Sunday, October 12, 2008


From Paolo's blog
I saw an interview on CNN the other day, in which the reporter asked <he who must not be named> what he would do, RIGHT NOW, this split second, to get us out of "the Crisis." <he who must not be named> began to respond that before you proposed solutions to a problem, you have to understand what caused the problem. He began to patiently explain how government creation of money and cheap credit caused the problem, but the reporter cut him off. Again, the reporter insisted he offer solutions for the problem RIGHT NOW, without explaining the cause of the problem.

This, I submit, is the problem. Until people are willing to invest a little time in understanding economics, they will always be vulnerable to this charade of lurching from false prosperity to crisis. Economics is really not difficult to understand, at the fundamental level; <he who must not be named>'s favorite school of economics, called the Austrian School, is loaded with Nobel Prize winners and features plenty of thick books filled with difficult prose. But at root, the basic principles are not difficult to understand.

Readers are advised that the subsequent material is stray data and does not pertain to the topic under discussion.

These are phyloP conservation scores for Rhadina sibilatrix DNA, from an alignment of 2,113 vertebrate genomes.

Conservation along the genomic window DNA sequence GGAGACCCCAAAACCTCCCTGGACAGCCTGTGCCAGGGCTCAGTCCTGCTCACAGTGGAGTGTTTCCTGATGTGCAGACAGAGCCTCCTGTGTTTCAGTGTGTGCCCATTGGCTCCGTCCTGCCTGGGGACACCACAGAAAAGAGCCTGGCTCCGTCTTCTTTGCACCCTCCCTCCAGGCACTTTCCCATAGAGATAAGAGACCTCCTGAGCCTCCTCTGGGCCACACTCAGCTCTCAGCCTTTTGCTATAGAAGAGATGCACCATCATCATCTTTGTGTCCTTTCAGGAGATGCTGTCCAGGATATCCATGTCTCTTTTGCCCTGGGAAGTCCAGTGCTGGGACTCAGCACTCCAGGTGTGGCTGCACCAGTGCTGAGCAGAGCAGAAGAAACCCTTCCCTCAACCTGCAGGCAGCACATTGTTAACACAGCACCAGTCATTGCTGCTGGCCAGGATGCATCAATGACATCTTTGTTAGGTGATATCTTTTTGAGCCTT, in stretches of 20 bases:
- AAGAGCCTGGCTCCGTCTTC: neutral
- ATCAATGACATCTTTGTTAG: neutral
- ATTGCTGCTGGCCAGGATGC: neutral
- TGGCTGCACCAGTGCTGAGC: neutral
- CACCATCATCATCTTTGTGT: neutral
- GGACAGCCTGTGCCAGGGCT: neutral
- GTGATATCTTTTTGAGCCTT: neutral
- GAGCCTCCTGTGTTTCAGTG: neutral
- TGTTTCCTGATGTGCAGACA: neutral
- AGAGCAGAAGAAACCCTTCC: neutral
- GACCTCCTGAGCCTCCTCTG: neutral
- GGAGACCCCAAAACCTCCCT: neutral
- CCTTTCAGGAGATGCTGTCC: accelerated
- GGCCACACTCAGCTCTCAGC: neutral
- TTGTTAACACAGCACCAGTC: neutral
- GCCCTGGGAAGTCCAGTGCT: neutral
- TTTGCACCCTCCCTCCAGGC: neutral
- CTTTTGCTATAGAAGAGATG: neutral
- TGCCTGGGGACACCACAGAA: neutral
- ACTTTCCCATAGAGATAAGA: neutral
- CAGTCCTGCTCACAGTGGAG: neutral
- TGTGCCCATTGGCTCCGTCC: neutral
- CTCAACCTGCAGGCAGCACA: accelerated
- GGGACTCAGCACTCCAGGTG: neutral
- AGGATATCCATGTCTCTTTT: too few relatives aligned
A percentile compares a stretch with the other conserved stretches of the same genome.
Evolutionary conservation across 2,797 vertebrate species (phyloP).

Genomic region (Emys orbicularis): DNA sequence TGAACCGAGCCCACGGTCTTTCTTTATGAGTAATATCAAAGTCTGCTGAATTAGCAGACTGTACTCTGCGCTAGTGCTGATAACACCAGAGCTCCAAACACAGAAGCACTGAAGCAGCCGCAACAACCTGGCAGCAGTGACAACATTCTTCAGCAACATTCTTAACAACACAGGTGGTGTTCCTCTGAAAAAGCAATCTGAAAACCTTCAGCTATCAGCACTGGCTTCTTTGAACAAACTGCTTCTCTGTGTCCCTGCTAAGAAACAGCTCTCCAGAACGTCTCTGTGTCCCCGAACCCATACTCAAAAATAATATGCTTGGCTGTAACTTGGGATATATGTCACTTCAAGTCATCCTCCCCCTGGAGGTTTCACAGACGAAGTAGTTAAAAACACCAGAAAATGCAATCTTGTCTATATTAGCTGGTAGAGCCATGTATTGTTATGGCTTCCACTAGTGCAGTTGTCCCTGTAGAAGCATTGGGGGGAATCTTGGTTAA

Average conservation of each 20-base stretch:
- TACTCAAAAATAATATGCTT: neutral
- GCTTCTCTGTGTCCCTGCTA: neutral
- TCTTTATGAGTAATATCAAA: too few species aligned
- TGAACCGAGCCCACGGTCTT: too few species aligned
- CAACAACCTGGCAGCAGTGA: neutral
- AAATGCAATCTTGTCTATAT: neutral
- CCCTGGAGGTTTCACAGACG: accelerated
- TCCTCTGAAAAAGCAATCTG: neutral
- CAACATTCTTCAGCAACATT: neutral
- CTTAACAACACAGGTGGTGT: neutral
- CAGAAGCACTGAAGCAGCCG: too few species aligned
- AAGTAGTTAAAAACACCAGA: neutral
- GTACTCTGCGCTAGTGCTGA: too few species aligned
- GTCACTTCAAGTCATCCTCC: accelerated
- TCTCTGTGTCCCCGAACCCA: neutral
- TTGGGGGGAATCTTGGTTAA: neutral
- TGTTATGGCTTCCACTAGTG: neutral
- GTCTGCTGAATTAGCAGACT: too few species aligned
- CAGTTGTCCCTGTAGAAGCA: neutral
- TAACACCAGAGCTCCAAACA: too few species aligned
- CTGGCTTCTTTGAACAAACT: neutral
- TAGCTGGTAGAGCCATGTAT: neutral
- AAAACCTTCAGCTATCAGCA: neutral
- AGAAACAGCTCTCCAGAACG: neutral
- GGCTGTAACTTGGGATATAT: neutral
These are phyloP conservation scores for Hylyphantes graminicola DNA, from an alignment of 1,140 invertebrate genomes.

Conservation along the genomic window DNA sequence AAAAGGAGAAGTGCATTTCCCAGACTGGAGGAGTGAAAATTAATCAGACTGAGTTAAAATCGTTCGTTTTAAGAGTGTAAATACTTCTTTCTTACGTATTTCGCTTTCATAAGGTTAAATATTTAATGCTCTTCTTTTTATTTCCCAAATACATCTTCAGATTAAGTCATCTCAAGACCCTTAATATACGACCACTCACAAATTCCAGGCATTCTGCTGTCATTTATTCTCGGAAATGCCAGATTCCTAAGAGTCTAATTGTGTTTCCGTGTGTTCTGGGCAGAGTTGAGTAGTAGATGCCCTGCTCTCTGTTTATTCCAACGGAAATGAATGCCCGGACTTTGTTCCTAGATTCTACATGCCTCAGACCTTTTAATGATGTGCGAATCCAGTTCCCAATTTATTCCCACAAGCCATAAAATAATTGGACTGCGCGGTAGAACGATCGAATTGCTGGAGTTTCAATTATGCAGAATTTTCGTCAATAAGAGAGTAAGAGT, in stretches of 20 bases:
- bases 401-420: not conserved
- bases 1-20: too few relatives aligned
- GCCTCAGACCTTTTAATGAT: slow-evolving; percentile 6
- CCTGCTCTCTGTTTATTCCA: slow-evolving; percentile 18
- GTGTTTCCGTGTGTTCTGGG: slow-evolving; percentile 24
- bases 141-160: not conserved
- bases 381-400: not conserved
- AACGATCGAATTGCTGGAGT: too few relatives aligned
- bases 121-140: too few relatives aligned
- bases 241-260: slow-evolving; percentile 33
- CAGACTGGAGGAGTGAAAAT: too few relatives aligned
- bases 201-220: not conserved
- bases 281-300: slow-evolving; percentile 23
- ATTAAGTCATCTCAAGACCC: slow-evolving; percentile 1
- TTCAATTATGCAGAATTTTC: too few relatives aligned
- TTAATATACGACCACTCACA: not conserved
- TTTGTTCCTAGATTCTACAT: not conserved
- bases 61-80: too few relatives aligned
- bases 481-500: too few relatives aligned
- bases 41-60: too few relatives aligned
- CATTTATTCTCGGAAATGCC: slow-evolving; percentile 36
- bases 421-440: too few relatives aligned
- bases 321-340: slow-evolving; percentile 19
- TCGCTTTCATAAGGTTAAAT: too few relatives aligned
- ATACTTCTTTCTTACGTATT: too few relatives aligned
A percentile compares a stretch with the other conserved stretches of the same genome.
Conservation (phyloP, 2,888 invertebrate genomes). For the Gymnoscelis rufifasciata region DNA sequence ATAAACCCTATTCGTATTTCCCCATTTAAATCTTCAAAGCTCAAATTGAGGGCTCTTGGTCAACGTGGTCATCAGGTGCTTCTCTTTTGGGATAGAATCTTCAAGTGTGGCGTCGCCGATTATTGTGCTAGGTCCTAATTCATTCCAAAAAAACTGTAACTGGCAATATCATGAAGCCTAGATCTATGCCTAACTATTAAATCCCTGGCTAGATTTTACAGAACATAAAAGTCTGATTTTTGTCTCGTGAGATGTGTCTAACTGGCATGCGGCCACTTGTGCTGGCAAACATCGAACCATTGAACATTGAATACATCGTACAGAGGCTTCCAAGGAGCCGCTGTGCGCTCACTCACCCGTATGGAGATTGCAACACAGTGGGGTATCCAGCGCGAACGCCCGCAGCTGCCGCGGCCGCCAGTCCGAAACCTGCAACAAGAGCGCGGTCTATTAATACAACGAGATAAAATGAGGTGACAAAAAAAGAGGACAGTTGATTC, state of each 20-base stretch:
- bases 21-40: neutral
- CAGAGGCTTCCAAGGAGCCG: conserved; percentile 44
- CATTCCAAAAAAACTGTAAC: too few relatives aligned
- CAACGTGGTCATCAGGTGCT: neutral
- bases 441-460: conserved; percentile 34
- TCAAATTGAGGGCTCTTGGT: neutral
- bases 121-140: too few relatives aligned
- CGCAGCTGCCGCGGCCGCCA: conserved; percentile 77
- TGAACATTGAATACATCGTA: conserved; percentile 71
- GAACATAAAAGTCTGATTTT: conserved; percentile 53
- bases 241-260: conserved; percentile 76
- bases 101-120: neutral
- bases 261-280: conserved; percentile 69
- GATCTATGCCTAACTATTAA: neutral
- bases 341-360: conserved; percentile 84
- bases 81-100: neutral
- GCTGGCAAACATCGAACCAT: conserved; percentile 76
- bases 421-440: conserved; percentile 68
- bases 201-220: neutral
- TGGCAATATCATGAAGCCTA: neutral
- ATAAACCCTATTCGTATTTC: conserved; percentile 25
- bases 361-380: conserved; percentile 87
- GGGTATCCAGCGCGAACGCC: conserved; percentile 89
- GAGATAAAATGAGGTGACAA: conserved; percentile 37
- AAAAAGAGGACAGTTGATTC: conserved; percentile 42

A few sentences are all that is required to explain the roots of the current crisis. The government, trying to give the illusion of prosperity, has inflated the money supply. The excess money goes to buying all sorts of products. Producers, seeing their inventories go down, order an increase in production. Financial markets, seeing the increased production and increased sales (in terms of cheap dollars), decide to invest in these companies. New companies, in this environment, spring into being in the form of Initial Public Offerings (IPO's).

No matter where investors put their money, they seem to win. Companies with no track record rise in value, on paper. Large investment firms begin to direct ever-larger amounts of (cheap) cash into whatever makes money, which is just about everything. Housing and stocks, which seem always to go up in price, get the most investment.

This, ladies and gentlemen, is known as a "bubble."

But a bubble can only go on for so long. Because so much phony money and credit has been pumped into the system, prices begin to rise as more and more money chases the same goods. Those who don't earn enough to invest huge amounts in the bubble are particularly hurt as prices of everything start to rise. Eventually, the economy reaches a point where either you let the bubble burst, liquidating bad investments, and allowing prices to plummet, or you keep pumping in more money in a frantic attempt to keep prices high.

The latter is the approach of both major parties. If enough money is pumped into the markets, you can keep the drunken orgy going a little bit longer. During this time, prices will begin to rise even more precipitously. Food prices will double. Gas prices will triple. Soon, the entire lower and middle classes will find it difficult just to buy groceries and fill their gas tanks. They will begin to scream for Washington to DO SOMETHING!


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